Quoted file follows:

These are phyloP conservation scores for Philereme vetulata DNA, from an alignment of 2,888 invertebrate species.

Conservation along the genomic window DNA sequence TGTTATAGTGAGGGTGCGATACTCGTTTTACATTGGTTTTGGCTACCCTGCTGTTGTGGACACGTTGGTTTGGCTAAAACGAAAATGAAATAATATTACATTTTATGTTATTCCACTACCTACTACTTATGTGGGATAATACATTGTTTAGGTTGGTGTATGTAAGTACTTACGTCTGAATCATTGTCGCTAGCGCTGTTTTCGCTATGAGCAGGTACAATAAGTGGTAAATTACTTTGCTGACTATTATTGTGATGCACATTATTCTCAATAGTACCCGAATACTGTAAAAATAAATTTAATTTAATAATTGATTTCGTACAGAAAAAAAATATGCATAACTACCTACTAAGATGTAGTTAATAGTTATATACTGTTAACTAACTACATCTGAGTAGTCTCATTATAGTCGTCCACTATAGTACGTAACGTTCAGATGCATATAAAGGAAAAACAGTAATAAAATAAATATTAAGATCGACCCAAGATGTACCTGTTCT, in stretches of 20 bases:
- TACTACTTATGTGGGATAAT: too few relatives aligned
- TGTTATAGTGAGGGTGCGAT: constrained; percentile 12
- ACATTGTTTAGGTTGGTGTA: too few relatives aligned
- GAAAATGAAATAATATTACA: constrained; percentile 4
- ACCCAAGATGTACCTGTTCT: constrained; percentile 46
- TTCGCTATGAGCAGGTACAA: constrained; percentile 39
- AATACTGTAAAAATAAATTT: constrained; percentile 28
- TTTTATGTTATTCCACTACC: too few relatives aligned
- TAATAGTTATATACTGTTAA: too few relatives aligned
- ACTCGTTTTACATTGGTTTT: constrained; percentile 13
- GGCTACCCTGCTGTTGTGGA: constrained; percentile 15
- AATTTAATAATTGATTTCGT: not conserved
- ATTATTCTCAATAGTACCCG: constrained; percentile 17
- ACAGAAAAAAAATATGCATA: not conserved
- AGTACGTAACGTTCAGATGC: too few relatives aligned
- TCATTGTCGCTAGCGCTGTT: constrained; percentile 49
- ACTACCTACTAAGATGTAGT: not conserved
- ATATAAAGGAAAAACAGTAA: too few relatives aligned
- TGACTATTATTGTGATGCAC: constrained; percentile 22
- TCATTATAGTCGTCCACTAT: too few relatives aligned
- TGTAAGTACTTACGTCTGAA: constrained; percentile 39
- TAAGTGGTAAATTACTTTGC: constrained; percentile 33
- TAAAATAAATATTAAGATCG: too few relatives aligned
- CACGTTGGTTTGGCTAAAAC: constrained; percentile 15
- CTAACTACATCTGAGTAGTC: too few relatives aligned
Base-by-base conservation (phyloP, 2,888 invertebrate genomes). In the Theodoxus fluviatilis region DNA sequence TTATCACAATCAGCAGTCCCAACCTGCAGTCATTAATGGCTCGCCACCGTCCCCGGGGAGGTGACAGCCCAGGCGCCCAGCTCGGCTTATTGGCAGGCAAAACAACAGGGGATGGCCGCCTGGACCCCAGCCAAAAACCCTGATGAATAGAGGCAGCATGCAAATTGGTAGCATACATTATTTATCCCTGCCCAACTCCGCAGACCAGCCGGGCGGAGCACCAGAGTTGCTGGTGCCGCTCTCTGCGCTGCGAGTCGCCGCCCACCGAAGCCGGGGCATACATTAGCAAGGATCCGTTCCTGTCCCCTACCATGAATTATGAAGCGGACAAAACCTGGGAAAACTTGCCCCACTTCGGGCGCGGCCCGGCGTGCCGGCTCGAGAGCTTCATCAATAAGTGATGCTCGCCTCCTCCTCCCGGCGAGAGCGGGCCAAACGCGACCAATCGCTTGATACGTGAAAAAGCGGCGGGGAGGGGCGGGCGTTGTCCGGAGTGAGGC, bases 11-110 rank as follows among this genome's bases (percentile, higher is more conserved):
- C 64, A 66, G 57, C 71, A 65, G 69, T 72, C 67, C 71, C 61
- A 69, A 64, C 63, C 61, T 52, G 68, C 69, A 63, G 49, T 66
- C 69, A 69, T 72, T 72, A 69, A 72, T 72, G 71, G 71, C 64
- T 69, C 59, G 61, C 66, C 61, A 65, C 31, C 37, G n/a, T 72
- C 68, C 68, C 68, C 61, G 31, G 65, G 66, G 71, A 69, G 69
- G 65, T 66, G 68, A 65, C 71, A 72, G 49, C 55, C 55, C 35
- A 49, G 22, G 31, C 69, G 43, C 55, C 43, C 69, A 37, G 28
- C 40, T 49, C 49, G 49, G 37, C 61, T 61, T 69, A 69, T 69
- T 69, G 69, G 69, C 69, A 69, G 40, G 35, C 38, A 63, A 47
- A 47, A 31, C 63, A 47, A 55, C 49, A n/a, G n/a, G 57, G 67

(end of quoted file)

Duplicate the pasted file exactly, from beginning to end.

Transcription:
These are phyloP conservation scores for Philereme vetulata DNA, from an alignment of 2,888 invertebrate species.

Conservation along the genomic window DNA sequence TGTTATAGTGAGGGTGCGATACTCGTTTTACATTGGTTTTGGCTACCCTGCTGTTGTGGACACGTTGGTTTGGCTAAAACGAAAATGAAATAATATTACATTTTATGTTATTCCACTACCTACTACTTATGTGGGATAATACATTGTTTAGGTTGGTGTATGTAAGTACTTACGTCTGAATCATTGTCGCTAGCGCTGTTTTCGCTATGAGCAGGTACAATAAGTGGTAAATTACTTTGCTGACTATTATTGTGATGCACATTATTCTCAATAGTACCCGAATACTGTAAAAATAAATTTAATTTAATAATTGATTTCGTACAGAAAAAAAATATGCATAACTACCTACTAAGATGTAGTTAATAGTTATATACTGTTAACTAACTACATCTGAGTAGTCTCATTATAGTCGTCCACTATAGTACGTAACGTTCAGATGCATATAAAGGAAAAACAGTAATAAAATAAATATTAAGATCGACCCAAGATGTACCTGTTCT, in stretches of 20 bases:
- TACTACTTATGTGGGATAAT: too few relatives aligned
- TGTTATAGTGAGGGTGCGAT: constrained; percentile 12
- ACATTGTTTAGGTTGGTGTA: too few relatives aligned
- GAAAATGAAATAATATTACA: constrained; percentile 4
- ACCCAAGATGTACCTGTTCT: constrained; percentile 46
- TTCGCTATGAGCAGGTACAA: constrained; percentile 39
- AATACTGTAAAAATAAATTT: constrained; percentile 28
- TTTTATGTTATTCCACTACC: too few relatives aligned
- TAATAGTTATATACTGTTAA: too few relatives aligned
- ACTCGTTTTACATTGGTTTT: constrained; percentile 13
- GGCTACCCTGCTGTTGTGGA: constrained; percentile 15
- AATTTAATAATTGATTTCGT: not conserved
- ATTATTCTCAATAGTACCCG: constrained; percentile 17
- ACAGAAAAAAAATATGCATA: not conserved
- AGTACGTAACGTTCAGATGC: too few relatives aligned
- TCATTGTCGCTAGCGCTGTT: constrained; percentile 49
- ACTACCTACTAAGATGTAGT: not conserved
- ATATAAAGGAAAAACAGTAA: too few relatives aligned
- TGACTATTATTGTGATGCAC: constrained; percentile 22
- TCATTATAGTCGTCCACTAT: too few relatives aligned
- TGTAAGTACTTACGTCTGAA: constrained; percentile 39
- TAAGTGGTAAATTACTTTGC: constrained; percentile 33
- TAAAATAAATATTAAGATCG: too few relatives aligned
- CACGTTGGTTTGGCTAAAAC: constrained; percentile 15
- CTAACTACATCTGAGTAGTC: too few relatives aligned
Base-by-base conservation (phyloP, 2,888 invertebrate genomes). In the Theodoxus fluviatilis region DNA sequence TTATCACAATCAGCAGTCCCAACCTGCAGTCATTAATGGCTCGCCACCGTCCCCGGGGAGGTGACAGCCCAGGCGCCCAGCTCGGCTTATTGGCAGGCAAAACAACAGGGGATGGCCGCCTGGACCCCAGCCAAAAACCCTGATGAATAGAGGCAGCATGCAAATTGGTAGCATACATTATTTATCCCTGCCCAACTCCGCAGACCAGCCGGGCGGAGCACCAGAGTTGCTGGTGCCGCTCTCTGCGCTGCGAGTCGCCGCCCACCGAAGCCGGGGCATACATTAGCAAGGATCCGTTCCTGTCCCCTACCATGAATTATGAAGCGGACAAAACCTGGGAAAACTTGCCCCACTTCGGGCGCGGCCCGGCGTGCCGGCTCGAGAGCTTCATCAATAAGTGATGCTCGCCTCCTCCTCCCGGCGAGAGCGGGCCAAACGCGACCAATCGCTTGATACGTGAAAAAGCGGCGGGGAGGGGCGGGCGTTGTCCGGAGTGAGGC, bases 11-110 rank as follows among this genome's bases (percentile, higher is more conserved):
- C 64, A 66, G 57, C 71, A 65, G 69, T 72, C 67, C 71, C 61
- A 69, A 64, C 63, C 61, T 52, G 68, C 69, A 63, G 49, T 66
- C 69, A 69, T 72, T 72, A 69, A 72, T 72, G 71, G 71, C 64
- T 69, C 59, G 61, C 66, C 61, A 65, C 31, C 37, G n/a, T 72
- C 68, C 68, C 68, C 61, G 31, G 65, G 66, G 71, A 69, G 69
- G 65, T 66, G 68, A 65, C 71, A 72, G 49, C 55, C 55, C 35
- A 49, G 22, G 31, C 69, G 43, C 55, C 43, C 69, A 37, G 28
- C 40, T 49, C 49, G 49, G 37, C 61, T 61, T 69, A 69, T 69
- T 69, G 69, G 69, C 69, A 69, G 40, G 35, C 38, A 63, A 47
- A 47, A 31, C 63, A 47, A 55, C 49, A n/a, G n/a, G 57, G 67